Engineering is the art and practice of changing and shaping the material world for the benefit of humankind—and engineers are the practitioners of this art. An engineer must have a clear understanding of the issues that need to be addressed and the science that will have what it takes to solve these issues. Unlike basic sciences, engineering is concerned not only with the knowledge of natural phenomena, but also how it serves humankind.
Thus, engineering involves the integration of knowledge, techniques, methods, and experiences from various fields. However, the methods of academic engineering research and the resulting insights into the nature of the physical world are indistinguishable from those of basic scientific research. Basic research in engineering is concerned with the discovery and systematic conceptual structuring of knowledge. Engineers develop, design, construct, and operate devices and systems of economic and societal merit.
All engineering research is driven by an application’s anticipated value. Not all potential applications are forecast; occasionally a conceptualized application might not be nearly as important as one that turns up by serendipity.
Engineering research aimed at achieving technical and economic progress must go beyond the knowledge on which the demonstration of technical feasibility of a new device is based. It must produce more in-depth and more quantitative information that will allow for continuing improvements in performance, economics, and range of application of the original invention or technical demonstration. Progress from steam engines to internal combustion engines and gas turbines was mainly the result of engineering research and development, although advances in engine and turbine materials benefited from scientific research in physics and chemistry.
The development of practical electronic computers was also aided by engineering research, along with mathematics and solid-state physics. Similar scenarios have played out in the fields of artificial intelligence, neural networks, and several other advancements in computer architecture and software.
Today a nation that is prosperous and secure is the one that is technically zealous. No nation expecting to access the global repository of fundamental knowledge to its competitive advantage can afford not to contribute to this repository. If the warehouse of fundamental knowledge is not being resupplied, the young minds who are to be the contributors to future engineering creativity will never be attracted to engineering research in the first place.
To subsidize opportunities created by scientific breakthroughs, a nation must have engineers who can invent new products and services, create new industries and jobs, and generate new fortunes. Clearly, it is in national interest to preserve a reasonable pipeline of knowledge and intellect. Applying technological advancements to accomplish global sustainability will require significant investment, creativity, and technical faculty.
Advances in nanotechnologies, biotechnologies, new materials, IT and communication technologies could lead to solutions about environmental, health, and security challenges, but their development and application will require significant investments of money and effort in engineering research. Supremacy in technological innovation requires leadership in all aspects of engineering: research to bridge scientific discovery and practical applications; education to give engineers the skills to create and leverage knowledge and technological advancement; and the practical application to translate the knowledge into innovation and competitive products and services.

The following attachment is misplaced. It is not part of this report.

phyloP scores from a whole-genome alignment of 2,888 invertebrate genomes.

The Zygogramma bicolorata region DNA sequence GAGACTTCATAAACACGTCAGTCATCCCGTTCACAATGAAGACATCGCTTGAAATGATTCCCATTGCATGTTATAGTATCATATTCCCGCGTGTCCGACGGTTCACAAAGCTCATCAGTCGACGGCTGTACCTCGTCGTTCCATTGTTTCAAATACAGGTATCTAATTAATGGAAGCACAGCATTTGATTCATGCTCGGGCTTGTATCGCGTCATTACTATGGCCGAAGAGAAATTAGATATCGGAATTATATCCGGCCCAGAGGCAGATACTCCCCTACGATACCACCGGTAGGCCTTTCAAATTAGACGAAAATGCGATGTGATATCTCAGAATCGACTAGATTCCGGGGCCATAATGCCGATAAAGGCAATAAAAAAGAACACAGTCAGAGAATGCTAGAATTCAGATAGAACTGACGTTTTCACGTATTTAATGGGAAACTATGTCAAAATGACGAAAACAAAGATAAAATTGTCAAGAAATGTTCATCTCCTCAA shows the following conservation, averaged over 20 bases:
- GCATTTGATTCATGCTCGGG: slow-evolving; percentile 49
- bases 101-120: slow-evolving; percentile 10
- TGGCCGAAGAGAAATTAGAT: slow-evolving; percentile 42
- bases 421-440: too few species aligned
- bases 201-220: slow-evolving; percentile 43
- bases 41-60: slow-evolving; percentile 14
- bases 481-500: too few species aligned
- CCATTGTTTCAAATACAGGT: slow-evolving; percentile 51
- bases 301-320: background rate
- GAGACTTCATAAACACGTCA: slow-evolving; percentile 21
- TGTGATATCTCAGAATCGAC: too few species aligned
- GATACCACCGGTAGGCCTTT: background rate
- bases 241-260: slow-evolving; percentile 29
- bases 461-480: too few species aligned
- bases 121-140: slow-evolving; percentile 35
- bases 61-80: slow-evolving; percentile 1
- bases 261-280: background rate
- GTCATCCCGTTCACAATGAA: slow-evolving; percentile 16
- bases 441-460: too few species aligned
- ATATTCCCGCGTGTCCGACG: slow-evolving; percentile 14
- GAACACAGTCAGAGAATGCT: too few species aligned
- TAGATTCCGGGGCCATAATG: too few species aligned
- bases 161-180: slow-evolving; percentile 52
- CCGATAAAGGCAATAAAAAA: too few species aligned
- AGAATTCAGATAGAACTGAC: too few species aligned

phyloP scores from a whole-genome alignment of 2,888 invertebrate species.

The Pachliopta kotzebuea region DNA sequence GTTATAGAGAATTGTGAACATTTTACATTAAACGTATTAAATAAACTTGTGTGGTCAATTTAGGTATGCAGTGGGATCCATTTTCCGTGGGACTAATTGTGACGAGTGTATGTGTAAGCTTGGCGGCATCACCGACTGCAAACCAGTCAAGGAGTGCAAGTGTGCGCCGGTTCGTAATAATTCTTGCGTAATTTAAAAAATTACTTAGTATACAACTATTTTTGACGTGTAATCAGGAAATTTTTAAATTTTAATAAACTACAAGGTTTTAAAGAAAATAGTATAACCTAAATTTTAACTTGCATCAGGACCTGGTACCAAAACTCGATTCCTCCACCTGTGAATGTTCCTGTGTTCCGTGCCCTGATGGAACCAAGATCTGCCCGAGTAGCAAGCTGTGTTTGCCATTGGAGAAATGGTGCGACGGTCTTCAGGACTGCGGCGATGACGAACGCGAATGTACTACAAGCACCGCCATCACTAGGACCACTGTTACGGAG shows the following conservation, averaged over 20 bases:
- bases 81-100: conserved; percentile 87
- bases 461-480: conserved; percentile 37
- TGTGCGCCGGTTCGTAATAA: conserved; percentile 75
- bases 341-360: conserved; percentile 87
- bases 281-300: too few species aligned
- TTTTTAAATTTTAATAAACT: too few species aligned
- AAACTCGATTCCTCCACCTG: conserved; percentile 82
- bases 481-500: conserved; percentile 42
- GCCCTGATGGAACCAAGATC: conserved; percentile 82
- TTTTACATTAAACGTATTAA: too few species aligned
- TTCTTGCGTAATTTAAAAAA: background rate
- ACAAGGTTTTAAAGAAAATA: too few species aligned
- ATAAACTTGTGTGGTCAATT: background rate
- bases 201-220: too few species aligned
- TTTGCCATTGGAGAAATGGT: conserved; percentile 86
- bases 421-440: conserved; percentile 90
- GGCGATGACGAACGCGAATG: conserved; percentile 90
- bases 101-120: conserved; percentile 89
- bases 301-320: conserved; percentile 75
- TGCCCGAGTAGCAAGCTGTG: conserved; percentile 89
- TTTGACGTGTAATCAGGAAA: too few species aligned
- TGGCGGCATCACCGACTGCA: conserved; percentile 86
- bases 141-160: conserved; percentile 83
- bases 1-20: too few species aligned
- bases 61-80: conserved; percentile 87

Although future demand for specific science and engineering skills is challenging to foretell, it is reasonable to assume that the increasingly technical world will require technically proficient workforce. Future breakthroughs that depend on engineering research will have equally powerful strikes.
We can either choose to continue on our current track of gradually conceding technological leadership to trading partners abroad, or we can take redirect of our destiny and conduct the necessary research, capture intellectual property, commercialize and manufacture the products, and create the high-skill, high-value jobs that define a prosperous nation. Academic engineering research provides the setting for refined training and education of our nation's most able logical minds. It is from this reservoir of talent that the most creative technical ideas will emerge.
Exciting opportunities in engineering lie ahead. Some involve rapidly emerging fields, such IT, bioengineering, and nanotechnology. Others are of more national significance such as sustainable energy sources and homeland security. There are also that involve the revision of engineering courses to ensure that engineering graduates have the skills, understanding, and imagination to design and manage complex systems.
Technological innovations already under development can pave way to make all these things possible. To take advantage of these opportunities, investment in engineering research and education must become a priority. As other nations increase their investments in engineering research and education, India cannot risk retreating in critical research capabilities and ultimately the innovations that are bound to reap from research.
The value of engineering research is its capacity to solve real world problems. Engineering research has provided the systematic groundwork for the design, analysis, construction, and operation of products and systems. It has been academic only in its ambience and time frame; top notch academic engineering research is focused by goals of synthesis, design, analysis, construction, and operation but may be too risky, too hard, too generic, or too early from market application to interest engineering researchers working for private industry.